DAWSON, Richard (1855–1923) Conservative. Barrister.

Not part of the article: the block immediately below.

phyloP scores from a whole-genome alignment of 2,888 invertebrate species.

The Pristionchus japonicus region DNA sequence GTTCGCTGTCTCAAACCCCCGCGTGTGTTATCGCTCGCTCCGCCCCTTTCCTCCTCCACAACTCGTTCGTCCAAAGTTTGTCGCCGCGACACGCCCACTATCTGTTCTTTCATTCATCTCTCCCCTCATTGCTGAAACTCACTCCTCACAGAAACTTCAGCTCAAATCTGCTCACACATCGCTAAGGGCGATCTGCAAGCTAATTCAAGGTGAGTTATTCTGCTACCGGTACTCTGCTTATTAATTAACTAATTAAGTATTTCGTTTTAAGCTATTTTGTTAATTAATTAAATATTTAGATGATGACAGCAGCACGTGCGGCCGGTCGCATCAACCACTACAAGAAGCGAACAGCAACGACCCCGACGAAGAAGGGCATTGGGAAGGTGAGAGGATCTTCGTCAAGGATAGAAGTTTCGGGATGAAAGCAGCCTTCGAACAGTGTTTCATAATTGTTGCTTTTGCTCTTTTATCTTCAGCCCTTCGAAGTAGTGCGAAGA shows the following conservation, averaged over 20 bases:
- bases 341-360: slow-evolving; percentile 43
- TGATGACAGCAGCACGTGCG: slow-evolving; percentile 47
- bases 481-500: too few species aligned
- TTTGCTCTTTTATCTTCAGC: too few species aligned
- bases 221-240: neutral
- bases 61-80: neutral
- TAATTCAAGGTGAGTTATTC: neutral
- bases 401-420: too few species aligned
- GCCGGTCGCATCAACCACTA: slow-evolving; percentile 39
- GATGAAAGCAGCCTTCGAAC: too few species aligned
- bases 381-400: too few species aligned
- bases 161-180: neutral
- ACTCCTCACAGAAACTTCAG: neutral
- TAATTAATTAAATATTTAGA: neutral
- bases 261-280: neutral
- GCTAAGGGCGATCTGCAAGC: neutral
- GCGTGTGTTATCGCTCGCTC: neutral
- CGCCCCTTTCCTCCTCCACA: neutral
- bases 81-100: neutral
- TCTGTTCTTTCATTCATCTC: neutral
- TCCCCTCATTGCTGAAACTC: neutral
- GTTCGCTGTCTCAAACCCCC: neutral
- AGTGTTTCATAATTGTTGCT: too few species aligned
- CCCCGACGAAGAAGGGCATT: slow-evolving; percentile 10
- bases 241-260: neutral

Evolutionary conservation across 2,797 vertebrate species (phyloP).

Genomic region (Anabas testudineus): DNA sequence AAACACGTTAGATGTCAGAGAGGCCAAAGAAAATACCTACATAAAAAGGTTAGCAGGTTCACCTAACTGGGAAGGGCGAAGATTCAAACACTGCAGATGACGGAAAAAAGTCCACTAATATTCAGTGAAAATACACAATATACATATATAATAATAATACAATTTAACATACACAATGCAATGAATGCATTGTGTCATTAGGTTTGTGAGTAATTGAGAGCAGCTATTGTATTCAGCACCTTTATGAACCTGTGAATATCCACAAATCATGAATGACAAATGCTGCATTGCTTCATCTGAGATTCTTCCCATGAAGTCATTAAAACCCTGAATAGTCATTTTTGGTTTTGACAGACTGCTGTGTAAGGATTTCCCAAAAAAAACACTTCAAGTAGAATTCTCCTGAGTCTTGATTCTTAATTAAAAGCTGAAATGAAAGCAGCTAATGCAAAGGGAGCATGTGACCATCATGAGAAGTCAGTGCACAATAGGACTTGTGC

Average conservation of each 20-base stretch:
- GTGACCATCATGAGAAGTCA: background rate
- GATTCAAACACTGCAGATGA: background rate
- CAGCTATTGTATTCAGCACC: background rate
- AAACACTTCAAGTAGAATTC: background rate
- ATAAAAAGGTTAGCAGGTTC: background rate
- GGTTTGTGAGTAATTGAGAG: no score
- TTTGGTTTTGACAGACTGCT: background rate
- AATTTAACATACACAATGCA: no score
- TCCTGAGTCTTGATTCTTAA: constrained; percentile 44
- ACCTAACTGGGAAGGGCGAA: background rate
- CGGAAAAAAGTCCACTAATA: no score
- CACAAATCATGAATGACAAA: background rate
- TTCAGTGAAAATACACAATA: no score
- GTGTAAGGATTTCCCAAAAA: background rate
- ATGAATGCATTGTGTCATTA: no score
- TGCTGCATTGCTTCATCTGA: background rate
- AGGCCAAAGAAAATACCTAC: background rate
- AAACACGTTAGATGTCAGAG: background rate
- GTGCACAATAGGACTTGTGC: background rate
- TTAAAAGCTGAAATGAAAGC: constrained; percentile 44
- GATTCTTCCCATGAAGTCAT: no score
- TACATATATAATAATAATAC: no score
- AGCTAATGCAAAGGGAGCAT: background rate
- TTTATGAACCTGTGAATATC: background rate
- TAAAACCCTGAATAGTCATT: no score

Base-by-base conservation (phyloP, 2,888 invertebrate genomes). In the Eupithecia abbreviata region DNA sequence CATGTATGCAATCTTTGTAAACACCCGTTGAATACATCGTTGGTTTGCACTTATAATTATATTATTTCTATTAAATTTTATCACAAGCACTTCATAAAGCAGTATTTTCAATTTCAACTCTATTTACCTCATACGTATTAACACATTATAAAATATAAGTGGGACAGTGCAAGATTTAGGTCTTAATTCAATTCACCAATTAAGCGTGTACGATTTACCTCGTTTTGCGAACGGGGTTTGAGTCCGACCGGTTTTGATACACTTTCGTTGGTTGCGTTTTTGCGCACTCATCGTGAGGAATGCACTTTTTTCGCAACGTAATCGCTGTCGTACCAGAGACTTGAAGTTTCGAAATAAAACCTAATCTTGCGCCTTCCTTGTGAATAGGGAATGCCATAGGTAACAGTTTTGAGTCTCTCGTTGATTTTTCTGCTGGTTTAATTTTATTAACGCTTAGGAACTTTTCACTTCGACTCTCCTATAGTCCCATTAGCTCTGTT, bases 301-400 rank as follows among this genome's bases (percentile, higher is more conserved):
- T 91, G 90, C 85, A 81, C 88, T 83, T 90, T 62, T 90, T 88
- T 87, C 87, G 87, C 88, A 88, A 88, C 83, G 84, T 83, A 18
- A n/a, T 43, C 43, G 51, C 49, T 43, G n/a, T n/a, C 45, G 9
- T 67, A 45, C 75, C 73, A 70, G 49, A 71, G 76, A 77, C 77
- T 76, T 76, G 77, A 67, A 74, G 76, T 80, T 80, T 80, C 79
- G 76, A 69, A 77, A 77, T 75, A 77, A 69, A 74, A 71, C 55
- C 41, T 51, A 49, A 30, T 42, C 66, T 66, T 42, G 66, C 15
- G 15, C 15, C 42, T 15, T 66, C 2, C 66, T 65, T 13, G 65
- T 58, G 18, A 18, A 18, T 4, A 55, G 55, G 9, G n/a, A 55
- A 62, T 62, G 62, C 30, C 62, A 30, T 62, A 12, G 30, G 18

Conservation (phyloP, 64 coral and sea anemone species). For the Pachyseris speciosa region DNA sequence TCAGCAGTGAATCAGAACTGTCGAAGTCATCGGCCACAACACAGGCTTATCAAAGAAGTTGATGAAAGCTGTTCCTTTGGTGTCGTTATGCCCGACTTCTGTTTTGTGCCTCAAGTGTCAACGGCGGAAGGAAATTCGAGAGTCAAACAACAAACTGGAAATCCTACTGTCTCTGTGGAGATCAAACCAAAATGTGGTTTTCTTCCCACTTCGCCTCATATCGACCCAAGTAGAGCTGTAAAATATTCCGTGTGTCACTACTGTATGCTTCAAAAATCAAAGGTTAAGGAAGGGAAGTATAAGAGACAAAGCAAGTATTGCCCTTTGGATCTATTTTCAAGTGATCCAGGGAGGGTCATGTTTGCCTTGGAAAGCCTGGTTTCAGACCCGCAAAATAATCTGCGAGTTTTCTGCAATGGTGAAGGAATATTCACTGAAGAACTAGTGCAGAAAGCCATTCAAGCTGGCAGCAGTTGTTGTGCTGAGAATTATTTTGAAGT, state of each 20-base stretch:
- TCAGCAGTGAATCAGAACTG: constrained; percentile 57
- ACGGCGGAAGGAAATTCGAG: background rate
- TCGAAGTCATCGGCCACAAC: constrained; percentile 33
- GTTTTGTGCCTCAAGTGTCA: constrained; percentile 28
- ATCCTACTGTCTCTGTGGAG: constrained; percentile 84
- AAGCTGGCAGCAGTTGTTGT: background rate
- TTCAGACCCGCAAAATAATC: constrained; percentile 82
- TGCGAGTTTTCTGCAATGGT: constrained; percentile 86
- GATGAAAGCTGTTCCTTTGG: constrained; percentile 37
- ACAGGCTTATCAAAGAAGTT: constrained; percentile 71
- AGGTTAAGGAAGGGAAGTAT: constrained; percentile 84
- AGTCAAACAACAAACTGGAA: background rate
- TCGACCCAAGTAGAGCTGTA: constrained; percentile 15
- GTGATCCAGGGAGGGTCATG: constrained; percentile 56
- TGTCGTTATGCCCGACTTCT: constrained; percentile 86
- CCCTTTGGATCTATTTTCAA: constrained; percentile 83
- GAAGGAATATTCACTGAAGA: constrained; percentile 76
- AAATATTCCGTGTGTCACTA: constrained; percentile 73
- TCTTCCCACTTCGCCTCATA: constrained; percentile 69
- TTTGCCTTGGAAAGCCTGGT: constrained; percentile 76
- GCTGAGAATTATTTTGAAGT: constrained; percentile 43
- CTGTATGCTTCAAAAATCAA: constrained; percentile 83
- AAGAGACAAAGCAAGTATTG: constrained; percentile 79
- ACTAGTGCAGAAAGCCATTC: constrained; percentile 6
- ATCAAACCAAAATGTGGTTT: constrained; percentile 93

Originally from Limerick, he stood in the 1885 election for Leeds East. About a quarter of the electorate here were Irish. Two days before the election Charles Stewart Parnell, leader of the Irish Parliamentary Party, urged all Irishmen to vote against the Liberals in protest at Gladstone failure to support Home Rule. It was said the Liberals resorted to underhand campaigning, including threatening voters their property would be damaged if they failed to vote for them. Parnell’s dictum, however, held sway. Dawson won by 345 votes no doubt helped by his assertion that if elected he would raise the problem of unemployment and propose introducing public works to alleviate the problem. His gift for oratory and his ‘strongly diluted Conservatism’ may also have played a part, as well as support from the Roman Catholic and Anglican Churches and the brewers. Once in Parliament he became private secretary to Rt. Hon. Henry Chaplin, Chancellor of the Duchy of Lancaster. Gladstone then changed his policy, Parnell now advised support for the Liberals and in the general election of 1886, John Gane romped home defeating Dawson by 1,110 votes. For further reading see Yorkshire Post, 29 June 1886; Alumni Oxoniensis (1715–1886) vol. I.